Graham Reid | | 1 min read
The Wellington four-piece Hans Pucket fronted by singer/writer Oliver Devlin has a mainline into classic pop: check the Eleanor Rigby/ELO strings on the title track of their second album No Drama – produced by the Beths' Jonathan Pearce – before it morphs into something like nihilistic 10cc art-pop (“I'll be adorable but despondent”).
Or Some Good News which seems to distill elements from the second side of Abbey Road into five wonderfully engaging minutes.
But here too are local touchstones: the revved-up Mutton Birds on the guitar chug and explosiveness on You Must Chill; the wry mischievousness of Lawrence Arabia in the measured acoustic strum and harmonies of the delightful Kiss the Moon and The Square (“Let me tell you how I feel . . . I could create chaos in your life”), or the ambitious ease and quality control of the Buffalo-era Phoenix Foundation on My Brain is a Vacant Space: “I'm sore from standing like I was told, aching like my battery's low”.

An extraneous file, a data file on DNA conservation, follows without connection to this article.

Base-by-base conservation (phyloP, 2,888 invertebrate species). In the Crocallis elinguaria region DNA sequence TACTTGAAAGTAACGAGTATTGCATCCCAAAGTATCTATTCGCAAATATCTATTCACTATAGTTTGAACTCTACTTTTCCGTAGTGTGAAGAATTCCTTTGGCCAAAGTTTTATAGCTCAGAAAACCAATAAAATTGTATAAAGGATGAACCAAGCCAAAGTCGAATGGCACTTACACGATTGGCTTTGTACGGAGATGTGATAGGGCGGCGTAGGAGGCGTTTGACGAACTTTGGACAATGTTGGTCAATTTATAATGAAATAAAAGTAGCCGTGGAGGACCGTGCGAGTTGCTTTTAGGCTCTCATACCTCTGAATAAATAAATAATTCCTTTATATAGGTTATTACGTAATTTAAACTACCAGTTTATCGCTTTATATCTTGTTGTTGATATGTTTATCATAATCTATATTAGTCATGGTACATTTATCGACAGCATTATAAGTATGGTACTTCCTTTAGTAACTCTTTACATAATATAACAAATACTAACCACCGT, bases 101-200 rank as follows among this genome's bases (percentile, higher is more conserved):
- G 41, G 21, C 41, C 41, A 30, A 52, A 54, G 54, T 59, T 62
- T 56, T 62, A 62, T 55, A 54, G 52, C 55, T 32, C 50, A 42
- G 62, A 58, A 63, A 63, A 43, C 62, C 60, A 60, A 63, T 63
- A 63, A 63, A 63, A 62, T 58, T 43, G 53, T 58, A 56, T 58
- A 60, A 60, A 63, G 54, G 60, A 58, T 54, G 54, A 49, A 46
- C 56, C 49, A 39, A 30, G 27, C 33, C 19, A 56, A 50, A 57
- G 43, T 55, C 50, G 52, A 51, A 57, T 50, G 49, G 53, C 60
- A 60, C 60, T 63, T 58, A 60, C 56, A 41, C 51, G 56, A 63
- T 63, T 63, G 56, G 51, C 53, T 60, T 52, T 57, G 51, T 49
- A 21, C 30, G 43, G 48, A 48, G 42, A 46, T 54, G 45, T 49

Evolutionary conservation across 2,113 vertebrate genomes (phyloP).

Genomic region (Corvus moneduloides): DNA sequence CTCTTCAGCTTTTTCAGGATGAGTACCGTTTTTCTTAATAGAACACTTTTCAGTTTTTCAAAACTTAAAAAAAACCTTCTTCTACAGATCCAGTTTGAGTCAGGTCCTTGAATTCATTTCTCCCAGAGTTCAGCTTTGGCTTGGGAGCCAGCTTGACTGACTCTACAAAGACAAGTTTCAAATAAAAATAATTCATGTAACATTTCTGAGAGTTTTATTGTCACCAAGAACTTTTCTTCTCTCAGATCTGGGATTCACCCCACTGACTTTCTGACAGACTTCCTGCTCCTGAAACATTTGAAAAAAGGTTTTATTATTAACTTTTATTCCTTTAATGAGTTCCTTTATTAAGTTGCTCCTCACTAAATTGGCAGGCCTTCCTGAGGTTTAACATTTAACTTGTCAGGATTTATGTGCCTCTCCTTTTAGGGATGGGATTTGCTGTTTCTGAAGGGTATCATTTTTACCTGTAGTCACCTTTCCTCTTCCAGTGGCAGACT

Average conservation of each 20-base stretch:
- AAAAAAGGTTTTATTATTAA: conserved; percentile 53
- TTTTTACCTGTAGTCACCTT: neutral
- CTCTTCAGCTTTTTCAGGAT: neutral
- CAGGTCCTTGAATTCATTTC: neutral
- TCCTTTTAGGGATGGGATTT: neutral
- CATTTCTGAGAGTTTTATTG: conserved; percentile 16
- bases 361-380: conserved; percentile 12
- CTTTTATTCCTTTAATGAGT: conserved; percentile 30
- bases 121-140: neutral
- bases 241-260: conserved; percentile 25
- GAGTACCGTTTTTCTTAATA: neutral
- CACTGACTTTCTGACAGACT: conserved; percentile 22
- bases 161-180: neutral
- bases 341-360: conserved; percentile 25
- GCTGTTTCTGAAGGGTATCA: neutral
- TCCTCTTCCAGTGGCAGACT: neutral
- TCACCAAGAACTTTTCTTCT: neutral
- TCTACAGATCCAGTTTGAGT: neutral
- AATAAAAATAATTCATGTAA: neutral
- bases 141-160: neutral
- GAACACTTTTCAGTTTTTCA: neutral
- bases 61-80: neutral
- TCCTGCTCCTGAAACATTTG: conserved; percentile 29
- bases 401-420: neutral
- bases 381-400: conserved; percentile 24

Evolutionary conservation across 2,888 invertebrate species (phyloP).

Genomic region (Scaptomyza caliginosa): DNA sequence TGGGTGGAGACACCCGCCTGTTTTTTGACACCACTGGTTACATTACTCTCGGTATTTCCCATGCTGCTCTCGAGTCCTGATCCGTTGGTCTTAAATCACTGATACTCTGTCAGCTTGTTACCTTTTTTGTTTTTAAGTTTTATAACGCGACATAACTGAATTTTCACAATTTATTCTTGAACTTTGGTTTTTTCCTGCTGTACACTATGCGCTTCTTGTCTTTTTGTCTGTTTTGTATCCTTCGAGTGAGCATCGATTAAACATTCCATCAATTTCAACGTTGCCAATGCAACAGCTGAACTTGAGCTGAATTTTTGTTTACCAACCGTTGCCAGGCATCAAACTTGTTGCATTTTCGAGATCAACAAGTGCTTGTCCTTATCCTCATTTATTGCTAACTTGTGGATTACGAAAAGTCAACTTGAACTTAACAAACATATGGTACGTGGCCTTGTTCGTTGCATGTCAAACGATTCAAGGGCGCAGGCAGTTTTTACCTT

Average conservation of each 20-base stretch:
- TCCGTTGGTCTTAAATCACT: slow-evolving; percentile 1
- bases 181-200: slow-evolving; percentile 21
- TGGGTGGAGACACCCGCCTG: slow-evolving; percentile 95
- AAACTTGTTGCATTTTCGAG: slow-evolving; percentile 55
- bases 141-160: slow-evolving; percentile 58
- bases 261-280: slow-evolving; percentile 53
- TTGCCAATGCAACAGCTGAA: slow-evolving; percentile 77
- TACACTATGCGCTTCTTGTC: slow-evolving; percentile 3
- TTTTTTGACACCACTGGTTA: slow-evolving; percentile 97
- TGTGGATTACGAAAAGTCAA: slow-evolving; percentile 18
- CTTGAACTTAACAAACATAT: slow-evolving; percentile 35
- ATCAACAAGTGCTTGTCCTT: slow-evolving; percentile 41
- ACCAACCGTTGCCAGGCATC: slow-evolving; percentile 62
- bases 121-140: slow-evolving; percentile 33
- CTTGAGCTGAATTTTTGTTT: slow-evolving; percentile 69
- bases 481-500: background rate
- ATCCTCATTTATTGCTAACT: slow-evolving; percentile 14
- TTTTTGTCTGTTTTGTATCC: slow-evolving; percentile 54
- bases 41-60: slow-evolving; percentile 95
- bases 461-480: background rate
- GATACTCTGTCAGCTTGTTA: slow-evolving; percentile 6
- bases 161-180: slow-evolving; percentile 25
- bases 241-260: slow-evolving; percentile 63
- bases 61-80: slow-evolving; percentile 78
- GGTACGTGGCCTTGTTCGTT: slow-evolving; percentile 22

Hans Pucket also intuitively channel ballads (I'm Not Opposed To), power pop (the noisy Bankrupt with “I'm hit and I'm hurtling down, can't even see the ground”), Beach Boys' harmonies and guitar-jangle bands, then wrap them in clever, original, adult songs with lyrics which don't resile from youthful unease but provide relief and release in elevating, artistic pop.
The Beths' Liz Stokes calls them “New Zealand's best band” and they've signed to Carpark Records in the States (home to the Beths, Chelsea Jade and estimable American artists). With strings from the “Hans Plucket” players and horn arrangements by saxophonist Callum Passells (the “Horns Pucket” section), this album is sophisticated and smart.
Devlin has said Hans Pucket are trying to make catchy, danceable music but with songs about growing up and how to deal with the world.
In that, No Drama succeeds on all counts.